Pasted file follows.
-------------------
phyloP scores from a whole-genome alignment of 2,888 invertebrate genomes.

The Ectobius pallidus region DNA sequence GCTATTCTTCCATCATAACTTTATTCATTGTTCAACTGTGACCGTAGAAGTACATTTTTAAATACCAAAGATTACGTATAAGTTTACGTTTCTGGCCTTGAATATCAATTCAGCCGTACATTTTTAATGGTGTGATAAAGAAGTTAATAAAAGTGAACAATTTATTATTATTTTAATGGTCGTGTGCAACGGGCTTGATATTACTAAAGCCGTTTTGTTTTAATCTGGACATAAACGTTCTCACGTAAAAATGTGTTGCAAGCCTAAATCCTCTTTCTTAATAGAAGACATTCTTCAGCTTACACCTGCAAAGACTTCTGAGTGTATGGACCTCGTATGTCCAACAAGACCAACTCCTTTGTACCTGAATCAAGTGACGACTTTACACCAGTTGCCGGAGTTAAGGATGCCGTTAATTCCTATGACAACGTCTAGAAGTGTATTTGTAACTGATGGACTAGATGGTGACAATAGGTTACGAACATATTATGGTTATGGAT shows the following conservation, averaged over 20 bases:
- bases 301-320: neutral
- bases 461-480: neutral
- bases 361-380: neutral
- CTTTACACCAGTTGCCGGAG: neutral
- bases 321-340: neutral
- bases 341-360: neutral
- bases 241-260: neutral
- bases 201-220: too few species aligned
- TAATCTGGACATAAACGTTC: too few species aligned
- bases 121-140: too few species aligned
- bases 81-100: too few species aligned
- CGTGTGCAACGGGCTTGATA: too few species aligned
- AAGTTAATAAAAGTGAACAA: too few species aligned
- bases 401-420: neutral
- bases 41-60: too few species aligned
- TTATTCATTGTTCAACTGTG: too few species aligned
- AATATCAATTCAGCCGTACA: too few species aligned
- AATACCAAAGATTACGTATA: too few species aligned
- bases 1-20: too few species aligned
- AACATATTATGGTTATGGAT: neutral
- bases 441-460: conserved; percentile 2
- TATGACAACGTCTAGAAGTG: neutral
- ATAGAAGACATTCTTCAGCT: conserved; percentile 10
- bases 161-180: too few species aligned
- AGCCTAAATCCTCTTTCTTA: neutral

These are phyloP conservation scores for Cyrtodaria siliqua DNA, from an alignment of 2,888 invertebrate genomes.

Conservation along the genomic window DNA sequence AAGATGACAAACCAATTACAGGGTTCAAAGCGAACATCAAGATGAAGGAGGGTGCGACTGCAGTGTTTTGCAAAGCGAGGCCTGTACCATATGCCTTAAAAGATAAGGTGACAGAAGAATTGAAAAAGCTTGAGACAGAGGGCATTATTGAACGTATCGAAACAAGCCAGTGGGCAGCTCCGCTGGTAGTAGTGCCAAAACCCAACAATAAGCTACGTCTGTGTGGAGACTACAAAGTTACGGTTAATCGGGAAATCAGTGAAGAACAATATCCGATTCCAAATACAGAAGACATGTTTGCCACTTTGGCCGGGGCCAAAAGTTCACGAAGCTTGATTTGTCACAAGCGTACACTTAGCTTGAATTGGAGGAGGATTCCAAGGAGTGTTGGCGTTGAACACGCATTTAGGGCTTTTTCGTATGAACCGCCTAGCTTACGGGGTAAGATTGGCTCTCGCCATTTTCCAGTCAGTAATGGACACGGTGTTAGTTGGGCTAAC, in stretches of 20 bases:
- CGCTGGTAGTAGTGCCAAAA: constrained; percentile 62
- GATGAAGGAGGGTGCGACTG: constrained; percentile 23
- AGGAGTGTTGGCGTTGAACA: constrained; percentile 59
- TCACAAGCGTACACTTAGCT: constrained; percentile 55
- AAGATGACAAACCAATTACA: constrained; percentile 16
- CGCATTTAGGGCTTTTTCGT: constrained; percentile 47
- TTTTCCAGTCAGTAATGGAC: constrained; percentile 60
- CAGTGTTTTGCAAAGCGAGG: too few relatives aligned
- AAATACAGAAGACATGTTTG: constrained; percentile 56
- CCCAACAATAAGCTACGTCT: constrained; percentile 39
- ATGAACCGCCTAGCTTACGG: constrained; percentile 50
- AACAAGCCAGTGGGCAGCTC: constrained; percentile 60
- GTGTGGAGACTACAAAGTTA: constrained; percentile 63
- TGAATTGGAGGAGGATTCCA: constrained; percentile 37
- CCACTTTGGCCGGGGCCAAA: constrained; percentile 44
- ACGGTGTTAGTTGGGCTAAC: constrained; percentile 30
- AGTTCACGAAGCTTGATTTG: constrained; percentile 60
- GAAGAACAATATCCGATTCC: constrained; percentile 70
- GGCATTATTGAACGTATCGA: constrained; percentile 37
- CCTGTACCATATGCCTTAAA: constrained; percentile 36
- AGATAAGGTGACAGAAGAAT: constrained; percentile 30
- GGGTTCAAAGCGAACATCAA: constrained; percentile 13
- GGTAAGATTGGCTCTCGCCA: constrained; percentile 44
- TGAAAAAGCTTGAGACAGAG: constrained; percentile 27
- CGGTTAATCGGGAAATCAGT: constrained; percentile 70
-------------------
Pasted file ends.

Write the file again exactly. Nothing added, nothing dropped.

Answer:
phyloP scores from a whole-genome alignment of 2,888 invertebrate genomes.

The Ectobius pallidus region DNA sequence GCTATTCTTCCATCATAACTTTATTCATTGTTCAACTGTGACCGTAGAAGTACATTTTTAAATACCAAAGATTACGTATAAGTTTACGTTTCTGGCCTTGAATATCAATTCAGCCGTACATTTTTAATGGTGTGATAAAGAAGTTAATAAAAGTGAACAATTTATTATTATTTTAATGGTCGTGTGCAACGGGCTTGATATTACTAAAGCCGTTTTGTTTTAATCTGGACATAAACGTTCTCACGTAAAAATGTGTTGCAAGCCTAAATCCTCTTTCTTAATAGAAGACATTCTTCAGCTTACACCTGCAAAGACTTCTGAGTGTATGGACCTCGTATGTCCAACAAGACCAACTCCTTTGTACCTGAATCAAGTGACGACTTTACACCAGTTGCCGGAGTTAAGGATGCCGTTAATTCCTATGACAACGTCTAGAAGTGTATTTGTAACTGATGGACTAGATGGTGACAATAGGTTACGAACATATTATGGTTATGGAT shows the following conservation, averaged over 20 bases:
- bases 301-320: neutral
- bases 461-480: neutral
- bases 361-380: neutral
- CTTTACACCAGTTGCCGGAG: neutral
- bases 321-340: neutral
- bases 341-360: neutral
- bases 241-260: neutral
- bases 201-220: too few species aligned
- TAATCTGGACATAAACGTTC: too few species aligned
- bases 121-140: too few species aligned
- bases 81-100: too few species aligned
- CGTGTGCAACGGGCTTGATA: too few species aligned
- AAGTTAATAAAAGTGAACAA: too few species aligned
- bases 401-420: neutral
- bases 41-60: too few species aligned
- TTATTCATTGTTCAACTGTG: too few species aligned
- AATATCAATTCAGCCGTACA: too few species aligned
- AATACCAAAGATTACGTATA: too few species aligned
- bases 1-20: too few species aligned
- AACATATTATGGTTATGGAT: neutral
- bases 441-460: conserved; percentile 2
- TATGACAACGTCTAGAAGTG: neutral
- ATAGAAGACATTCTTCAGCT: conserved; percentile 10
- bases 161-180: too few species aligned
- AGCCTAAATCCTCTTTCTTA: neutral

These are phyloP conservation scores for Cyrtodaria siliqua DNA, from an alignment of 2,888 invertebrate genomes.

Conservation along the genomic window DNA sequence AAGATGACAAACCAATTACAGGGTTCAAAGCGAACATCAAGATGAAGGAGGGTGCGACTGCAGTGTTTTGCAAAGCGAGGCCTGTACCATATGCCTTAAAAGATAAGGTGACAGAAGAATTGAAAAAGCTTGAGACAGAGGGCATTATTGAACGTATCGAAACAAGCCAGTGGGCAGCTCCGCTGGTAGTAGTGCCAAAACCCAACAATAAGCTACGTCTGTGTGGAGACTACAAAGTTACGGTTAATCGGGAAATCAGTGAAGAACAATATCCGATTCCAAATACAGAAGACATGTTTGCCACTTTGGCCGGGGCCAAAAGTTCACGAAGCTTGATTTGTCACAAGCGTACACTTAGCTTGAATTGGAGGAGGATTCCAAGGAGTGTTGGCGTTGAACACGCATTTAGGGCTTTTTCGTATGAACCGCCTAGCTTACGGGGTAAGATTGGCTCTCGCCATTTTCCAGTCAGTAATGGACACGGTGTTAGTTGGGCTAAC, in stretches of 20 bases:
- CGCTGGTAGTAGTGCCAAAA: constrained; percentile 62
- GATGAAGGAGGGTGCGACTG: constrained; percentile 23
- AGGAGTGTTGGCGTTGAACA: constrained; percentile 59
- TCACAAGCGTACACTTAGCT: constrained; percentile 55
- AAGATGACAAACCAATTACA: constrained; percentile 16
- CGCATTTAGGGCTTTTTCGT: constrained; percentile 47
- TTTTCCAGTCAGTAATGGAC: constrained; percentile 60
- CAGTGTTTTGCAAAGCGAGG: too few relatives aligned
- AAATACAGAAGACATGTTTG: constrained; percentile 56
- CCCAACAATAAGCTACGTCT: constrained; percentile 39
- ATGAACCGCCTAGCTTACGG: constrained; percentile 50
- AACAAGCCAGTGGGCAGCTC: constrained; percentile 60
- GTGTGGAGACTACAAAGTTA: constrained; percentile 63
- TGAATTGGAGGAGGATTCCA: constrained; percentile 37
- CCACTTTGGCCGGGGCCAAA: constrained; percentile 44
- ACGGTGTTAGTTGGGCTAAC: constrained; percentile 30
- AGTTCACGAAGCTTGATTTG: constrained; percentile 60
- GAAGAACAATATCCGATTCC: constrained; percentile 70
- GGCATTATTGAACGTATCGA: constrained; percentile 37
- CCTGTACCATATGCCTTAAA: constrained; percentile 36
- AGATAAGGTGACAGAAGAAT: constrained; percentile 30
- GGGTTCAAAGCGAACATCAA: constrained; percentile 13
- GGTAAGATTGGCTCTCGCCA: constrained; percentile 44
- TGAAAAAGCTTGAGACAGAG: constrained; percentile 27
- CGGTTAATCGGGAAATCAGT: constrained; percentile 70